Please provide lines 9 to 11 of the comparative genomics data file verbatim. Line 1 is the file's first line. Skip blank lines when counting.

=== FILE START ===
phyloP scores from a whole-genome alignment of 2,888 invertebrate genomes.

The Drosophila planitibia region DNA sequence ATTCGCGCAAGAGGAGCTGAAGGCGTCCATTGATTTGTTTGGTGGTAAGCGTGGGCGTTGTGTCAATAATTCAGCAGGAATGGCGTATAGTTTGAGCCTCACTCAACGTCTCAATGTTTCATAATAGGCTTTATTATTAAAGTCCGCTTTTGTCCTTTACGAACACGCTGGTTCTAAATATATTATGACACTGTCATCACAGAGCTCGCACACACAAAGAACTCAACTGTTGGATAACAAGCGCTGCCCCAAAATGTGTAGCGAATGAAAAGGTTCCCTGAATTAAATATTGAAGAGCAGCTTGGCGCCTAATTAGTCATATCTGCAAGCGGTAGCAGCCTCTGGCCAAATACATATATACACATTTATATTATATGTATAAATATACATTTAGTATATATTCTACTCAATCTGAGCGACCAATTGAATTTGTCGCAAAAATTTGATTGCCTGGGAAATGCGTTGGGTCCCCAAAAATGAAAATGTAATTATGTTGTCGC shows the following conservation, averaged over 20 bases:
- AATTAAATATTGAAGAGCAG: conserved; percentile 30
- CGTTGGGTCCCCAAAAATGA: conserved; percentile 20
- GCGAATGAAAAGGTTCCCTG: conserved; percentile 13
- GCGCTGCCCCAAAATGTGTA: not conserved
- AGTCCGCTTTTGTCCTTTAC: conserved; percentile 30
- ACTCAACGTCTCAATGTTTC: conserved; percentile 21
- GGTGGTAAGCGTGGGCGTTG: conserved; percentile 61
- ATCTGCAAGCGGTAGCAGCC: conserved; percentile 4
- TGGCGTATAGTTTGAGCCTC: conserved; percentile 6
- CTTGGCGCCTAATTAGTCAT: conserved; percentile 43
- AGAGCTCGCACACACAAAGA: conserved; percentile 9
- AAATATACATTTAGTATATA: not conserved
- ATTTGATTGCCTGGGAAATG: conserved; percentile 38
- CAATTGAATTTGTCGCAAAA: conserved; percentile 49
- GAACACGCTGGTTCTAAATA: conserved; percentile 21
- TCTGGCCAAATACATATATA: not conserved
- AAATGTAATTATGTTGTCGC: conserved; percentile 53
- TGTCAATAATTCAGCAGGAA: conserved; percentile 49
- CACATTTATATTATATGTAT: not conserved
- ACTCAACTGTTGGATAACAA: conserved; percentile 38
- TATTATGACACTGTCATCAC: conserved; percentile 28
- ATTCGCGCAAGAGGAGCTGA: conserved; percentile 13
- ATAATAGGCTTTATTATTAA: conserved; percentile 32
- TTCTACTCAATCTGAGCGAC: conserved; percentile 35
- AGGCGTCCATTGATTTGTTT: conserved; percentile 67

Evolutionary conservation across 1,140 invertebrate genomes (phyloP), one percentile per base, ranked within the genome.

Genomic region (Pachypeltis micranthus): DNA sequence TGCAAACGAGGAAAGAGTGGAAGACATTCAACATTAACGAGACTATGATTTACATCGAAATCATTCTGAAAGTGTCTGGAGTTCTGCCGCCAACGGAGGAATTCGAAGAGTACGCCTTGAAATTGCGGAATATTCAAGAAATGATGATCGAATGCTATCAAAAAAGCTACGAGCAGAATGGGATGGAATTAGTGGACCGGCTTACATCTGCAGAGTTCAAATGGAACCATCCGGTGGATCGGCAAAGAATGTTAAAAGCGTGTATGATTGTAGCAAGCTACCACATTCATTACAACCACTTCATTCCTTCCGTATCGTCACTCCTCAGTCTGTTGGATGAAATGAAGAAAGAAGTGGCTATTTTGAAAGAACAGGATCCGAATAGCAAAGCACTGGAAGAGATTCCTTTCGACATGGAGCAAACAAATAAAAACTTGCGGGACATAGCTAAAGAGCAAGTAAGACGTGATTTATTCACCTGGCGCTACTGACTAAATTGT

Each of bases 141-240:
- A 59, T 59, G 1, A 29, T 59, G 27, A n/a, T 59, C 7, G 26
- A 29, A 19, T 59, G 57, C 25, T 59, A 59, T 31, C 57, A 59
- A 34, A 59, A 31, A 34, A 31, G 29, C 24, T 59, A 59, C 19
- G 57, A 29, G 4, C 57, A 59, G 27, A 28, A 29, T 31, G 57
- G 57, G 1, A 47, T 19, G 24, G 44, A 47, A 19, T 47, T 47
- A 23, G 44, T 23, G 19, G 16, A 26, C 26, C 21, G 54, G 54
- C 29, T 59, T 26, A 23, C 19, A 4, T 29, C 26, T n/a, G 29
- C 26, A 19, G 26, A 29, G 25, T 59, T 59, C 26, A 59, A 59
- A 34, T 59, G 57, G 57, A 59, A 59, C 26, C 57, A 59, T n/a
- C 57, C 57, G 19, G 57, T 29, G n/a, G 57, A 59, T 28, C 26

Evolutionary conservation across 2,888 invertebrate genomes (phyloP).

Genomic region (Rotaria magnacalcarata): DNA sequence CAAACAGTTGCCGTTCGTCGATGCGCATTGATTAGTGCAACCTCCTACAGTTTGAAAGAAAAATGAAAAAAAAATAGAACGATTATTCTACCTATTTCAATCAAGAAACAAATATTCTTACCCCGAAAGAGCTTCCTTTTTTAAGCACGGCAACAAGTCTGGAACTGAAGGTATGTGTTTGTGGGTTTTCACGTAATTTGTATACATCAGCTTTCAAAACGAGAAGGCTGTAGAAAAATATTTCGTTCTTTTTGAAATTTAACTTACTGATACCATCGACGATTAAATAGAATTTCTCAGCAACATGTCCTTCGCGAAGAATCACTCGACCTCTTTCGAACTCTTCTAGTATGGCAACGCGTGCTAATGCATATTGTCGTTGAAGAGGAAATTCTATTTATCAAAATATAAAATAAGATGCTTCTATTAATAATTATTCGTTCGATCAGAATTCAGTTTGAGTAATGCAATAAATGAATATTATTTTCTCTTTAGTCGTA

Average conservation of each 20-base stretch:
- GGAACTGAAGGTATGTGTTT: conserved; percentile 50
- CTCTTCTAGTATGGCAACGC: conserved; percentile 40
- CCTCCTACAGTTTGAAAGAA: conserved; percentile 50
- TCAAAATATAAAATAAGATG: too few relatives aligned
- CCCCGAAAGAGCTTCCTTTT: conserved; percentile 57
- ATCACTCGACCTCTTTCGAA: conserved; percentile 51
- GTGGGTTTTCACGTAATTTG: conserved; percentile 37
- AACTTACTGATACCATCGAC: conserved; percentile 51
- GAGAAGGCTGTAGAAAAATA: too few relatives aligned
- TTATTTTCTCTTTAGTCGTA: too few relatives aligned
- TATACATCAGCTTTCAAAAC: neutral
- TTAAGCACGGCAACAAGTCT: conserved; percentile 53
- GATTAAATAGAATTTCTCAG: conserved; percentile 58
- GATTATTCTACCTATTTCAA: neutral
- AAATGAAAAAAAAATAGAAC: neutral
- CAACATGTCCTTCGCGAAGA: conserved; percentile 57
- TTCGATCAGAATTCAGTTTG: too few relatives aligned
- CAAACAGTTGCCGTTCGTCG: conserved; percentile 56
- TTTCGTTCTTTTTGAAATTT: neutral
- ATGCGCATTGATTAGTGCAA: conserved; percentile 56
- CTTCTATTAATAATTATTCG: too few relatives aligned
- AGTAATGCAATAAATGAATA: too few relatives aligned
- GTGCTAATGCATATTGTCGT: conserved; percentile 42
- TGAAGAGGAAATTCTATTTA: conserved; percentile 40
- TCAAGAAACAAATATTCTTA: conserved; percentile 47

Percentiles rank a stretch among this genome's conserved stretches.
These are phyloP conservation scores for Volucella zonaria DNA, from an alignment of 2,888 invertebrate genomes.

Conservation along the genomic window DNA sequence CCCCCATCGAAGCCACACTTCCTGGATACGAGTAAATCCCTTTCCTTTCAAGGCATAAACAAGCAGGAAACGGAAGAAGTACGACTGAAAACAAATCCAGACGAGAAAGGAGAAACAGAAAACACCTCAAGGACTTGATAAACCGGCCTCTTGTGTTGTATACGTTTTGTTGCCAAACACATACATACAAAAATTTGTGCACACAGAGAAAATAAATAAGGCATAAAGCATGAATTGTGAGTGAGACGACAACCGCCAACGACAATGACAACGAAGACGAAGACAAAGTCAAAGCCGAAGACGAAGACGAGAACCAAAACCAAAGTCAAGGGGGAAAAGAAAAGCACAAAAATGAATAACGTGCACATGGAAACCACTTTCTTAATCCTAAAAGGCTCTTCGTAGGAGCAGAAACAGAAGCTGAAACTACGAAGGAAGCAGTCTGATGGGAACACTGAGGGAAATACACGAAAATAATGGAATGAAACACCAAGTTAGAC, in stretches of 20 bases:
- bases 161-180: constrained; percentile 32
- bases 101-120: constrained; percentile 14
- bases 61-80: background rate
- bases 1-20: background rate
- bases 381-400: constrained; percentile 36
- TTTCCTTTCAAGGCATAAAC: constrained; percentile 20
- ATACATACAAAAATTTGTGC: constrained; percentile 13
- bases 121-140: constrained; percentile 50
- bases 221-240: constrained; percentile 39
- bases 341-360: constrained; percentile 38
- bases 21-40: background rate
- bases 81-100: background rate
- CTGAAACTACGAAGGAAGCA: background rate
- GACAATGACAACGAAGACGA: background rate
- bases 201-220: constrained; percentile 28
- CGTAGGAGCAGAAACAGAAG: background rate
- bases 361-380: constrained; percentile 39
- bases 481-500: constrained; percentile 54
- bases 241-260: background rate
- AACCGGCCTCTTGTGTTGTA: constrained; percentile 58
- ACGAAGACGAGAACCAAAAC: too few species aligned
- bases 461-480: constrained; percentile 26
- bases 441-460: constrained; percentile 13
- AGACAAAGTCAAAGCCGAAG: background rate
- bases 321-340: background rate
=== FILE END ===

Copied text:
- GGTGGTAAGCGTGGGCGTTG: conserved; percentile 61
- ATCTGCAAGCGGTAGCAGCC: conserved; percentile 4
- TGGCGTATAGTTTGAGCCTC: conserved; percentile 6